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## Fun and Simple Mnemonics

Published on Sunday, December 12, 2010 in , ,

Almost all the posts on here since October have focused on mathematics. Perhaps it's time to get back to memory work.

Let's wade back into memory work with some mnemonics.

I've certainly talked enough about memorizing Pi, but what about memorizing the constant e? Robert Talbert teaches a different mnemonic approach that helps you memorize e simply by looking at a US\$20 bill! Since I believe that memorization and understanding go hand-in-hand, understanding the nature of e is a big help. Also, knowing your US presidents will help here, strangely.

Speaking of memorizing USA facts, The Tutor Whisperer has some great and original mnemonics for learning the US states and their locations. The example only teaches from the Pacific coast states to the midwest states, but it wouldn't be hard to create similar mnemonics for the rest of the states.

Perhaps you only need to memorize the original 13 colonies? Then perhaps Venus, Mercury, Mars, Saturn, Neptune, and Pluto can help! No, you don't need to read your horoscope, just use this stately astro-mnemonic. This mnemonic will probably take more work than the others in this post, but it sure is handy!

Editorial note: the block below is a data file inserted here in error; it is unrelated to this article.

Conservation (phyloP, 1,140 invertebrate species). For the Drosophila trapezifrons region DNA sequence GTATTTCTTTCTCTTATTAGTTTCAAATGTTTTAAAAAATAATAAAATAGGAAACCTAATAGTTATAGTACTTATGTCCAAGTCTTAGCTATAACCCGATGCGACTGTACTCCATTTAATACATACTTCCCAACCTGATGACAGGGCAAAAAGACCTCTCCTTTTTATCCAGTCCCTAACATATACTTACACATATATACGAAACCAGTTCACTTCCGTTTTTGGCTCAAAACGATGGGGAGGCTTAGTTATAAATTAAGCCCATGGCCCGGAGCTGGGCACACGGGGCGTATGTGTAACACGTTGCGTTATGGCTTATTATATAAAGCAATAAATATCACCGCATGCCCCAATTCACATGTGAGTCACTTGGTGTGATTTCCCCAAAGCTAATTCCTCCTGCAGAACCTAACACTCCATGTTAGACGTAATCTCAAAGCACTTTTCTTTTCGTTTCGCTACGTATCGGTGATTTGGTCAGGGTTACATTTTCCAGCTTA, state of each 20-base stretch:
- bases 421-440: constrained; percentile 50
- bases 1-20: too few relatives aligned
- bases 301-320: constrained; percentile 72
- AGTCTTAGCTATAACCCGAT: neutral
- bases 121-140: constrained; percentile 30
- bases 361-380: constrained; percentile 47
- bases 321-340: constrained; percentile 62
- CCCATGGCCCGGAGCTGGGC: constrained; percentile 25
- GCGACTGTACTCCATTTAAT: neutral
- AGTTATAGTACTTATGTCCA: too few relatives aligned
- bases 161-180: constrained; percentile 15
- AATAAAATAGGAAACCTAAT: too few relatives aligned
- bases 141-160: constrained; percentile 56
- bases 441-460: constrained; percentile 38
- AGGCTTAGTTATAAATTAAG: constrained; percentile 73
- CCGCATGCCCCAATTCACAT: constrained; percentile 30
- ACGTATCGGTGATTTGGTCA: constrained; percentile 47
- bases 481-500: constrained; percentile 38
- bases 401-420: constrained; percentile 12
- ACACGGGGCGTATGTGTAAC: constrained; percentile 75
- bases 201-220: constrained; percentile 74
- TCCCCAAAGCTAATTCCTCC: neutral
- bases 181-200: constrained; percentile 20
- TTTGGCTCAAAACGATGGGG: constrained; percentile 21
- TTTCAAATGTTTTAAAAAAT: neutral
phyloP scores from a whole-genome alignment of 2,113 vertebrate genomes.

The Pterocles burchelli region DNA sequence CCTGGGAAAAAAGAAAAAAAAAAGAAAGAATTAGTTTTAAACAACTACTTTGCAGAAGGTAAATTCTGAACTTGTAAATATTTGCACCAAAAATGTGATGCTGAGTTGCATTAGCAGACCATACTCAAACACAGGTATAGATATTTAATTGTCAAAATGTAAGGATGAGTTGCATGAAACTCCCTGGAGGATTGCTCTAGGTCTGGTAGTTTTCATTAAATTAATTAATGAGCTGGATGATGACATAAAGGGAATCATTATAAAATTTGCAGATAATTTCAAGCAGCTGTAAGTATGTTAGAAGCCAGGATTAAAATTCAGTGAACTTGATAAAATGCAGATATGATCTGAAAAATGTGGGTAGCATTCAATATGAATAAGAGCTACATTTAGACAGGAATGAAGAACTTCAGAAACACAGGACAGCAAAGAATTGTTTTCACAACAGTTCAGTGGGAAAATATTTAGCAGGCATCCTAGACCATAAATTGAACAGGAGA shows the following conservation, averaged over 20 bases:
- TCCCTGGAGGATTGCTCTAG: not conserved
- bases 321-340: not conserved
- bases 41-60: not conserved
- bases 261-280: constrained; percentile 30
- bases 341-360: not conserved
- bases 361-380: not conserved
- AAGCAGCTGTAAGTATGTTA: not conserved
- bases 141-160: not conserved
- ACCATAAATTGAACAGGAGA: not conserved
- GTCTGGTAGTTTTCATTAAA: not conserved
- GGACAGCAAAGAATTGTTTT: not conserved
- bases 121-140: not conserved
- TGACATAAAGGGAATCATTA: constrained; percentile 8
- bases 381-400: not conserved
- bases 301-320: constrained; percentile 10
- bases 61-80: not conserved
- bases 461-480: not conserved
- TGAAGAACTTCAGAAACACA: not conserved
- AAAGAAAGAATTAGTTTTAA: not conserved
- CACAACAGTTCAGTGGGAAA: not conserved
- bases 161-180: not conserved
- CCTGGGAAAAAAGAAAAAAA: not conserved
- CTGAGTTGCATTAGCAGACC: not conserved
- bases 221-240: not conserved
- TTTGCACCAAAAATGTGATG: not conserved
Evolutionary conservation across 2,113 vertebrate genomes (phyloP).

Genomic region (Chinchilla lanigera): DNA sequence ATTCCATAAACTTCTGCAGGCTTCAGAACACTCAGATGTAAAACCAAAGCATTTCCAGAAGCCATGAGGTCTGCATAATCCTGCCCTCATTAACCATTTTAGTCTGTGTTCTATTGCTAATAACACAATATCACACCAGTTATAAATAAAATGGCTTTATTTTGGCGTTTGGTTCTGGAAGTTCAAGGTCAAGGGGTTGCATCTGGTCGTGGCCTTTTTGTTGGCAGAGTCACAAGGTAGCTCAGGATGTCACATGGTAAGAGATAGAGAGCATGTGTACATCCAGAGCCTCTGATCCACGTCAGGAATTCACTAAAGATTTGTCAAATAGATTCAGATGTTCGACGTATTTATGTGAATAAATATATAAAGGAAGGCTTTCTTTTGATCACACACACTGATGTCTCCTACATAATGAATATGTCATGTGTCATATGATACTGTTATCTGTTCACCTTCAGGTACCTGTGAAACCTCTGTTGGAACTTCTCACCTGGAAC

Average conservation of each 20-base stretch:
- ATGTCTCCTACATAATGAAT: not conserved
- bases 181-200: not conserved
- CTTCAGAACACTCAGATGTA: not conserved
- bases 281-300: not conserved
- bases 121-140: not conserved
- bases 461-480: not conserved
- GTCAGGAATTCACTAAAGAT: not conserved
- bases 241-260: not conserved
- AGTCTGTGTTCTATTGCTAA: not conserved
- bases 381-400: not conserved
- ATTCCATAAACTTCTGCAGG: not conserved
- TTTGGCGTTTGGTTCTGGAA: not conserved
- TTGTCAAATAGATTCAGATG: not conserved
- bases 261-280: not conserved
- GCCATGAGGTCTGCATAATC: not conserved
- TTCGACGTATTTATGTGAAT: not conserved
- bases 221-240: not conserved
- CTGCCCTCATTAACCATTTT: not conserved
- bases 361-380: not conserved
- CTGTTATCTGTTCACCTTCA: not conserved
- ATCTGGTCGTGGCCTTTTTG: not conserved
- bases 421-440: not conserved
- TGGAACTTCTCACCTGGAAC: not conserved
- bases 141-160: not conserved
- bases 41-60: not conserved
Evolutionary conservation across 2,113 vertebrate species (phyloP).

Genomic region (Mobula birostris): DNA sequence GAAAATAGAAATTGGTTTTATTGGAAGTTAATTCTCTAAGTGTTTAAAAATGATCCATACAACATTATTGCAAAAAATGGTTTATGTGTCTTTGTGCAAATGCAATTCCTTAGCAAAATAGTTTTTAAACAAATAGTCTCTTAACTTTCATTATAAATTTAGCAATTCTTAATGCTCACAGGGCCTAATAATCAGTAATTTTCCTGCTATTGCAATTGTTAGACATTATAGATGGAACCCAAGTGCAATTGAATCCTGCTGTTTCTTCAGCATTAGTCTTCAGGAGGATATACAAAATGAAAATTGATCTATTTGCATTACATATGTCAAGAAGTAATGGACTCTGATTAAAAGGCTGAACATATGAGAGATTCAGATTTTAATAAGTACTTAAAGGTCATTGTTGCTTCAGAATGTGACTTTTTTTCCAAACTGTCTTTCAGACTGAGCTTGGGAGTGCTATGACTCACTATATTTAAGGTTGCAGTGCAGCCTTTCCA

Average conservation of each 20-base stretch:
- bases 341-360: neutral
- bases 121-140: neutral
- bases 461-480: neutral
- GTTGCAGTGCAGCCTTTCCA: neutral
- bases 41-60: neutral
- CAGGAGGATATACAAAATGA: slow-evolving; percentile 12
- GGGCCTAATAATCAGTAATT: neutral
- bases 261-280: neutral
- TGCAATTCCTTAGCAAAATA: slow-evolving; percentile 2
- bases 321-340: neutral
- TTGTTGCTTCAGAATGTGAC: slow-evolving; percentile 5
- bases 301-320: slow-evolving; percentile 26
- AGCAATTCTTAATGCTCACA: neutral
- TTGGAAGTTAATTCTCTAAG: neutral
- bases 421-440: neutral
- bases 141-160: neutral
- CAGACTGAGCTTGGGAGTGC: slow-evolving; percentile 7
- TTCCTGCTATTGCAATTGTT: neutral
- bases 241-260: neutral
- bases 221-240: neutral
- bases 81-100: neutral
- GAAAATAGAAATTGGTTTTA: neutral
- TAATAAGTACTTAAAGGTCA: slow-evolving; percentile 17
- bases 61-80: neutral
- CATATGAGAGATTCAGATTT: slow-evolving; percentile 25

As long as we're talking about outer space now, how do you go about remembering something like the speed of light? In miles per second, 186,000 isn't tough to remember, but what about in meters per second? Can we guarantee certainty, clearly referring to this light mnemonic? Not only can we, you just learned it without knowing that you did!

Ready-made mnemonics are great, but what about when there are no ready-made mnemonics for what you're studying? One solution for creating custom mnemonics I've mentioned before is JogLab. They've just made their site even more useful with a special introductory video about creating acrostic poems (It employs annotation links, so I'm not embedding it here).

Finally, those who use the Number Shape system of memory will find the following video handy. I've seen several variations of images for use with this system, but this video teaches the most distinct and easily-remembered images I've ever run across:

What are your favorite mnemonics? Post and explain them in the comments!

5:17 AM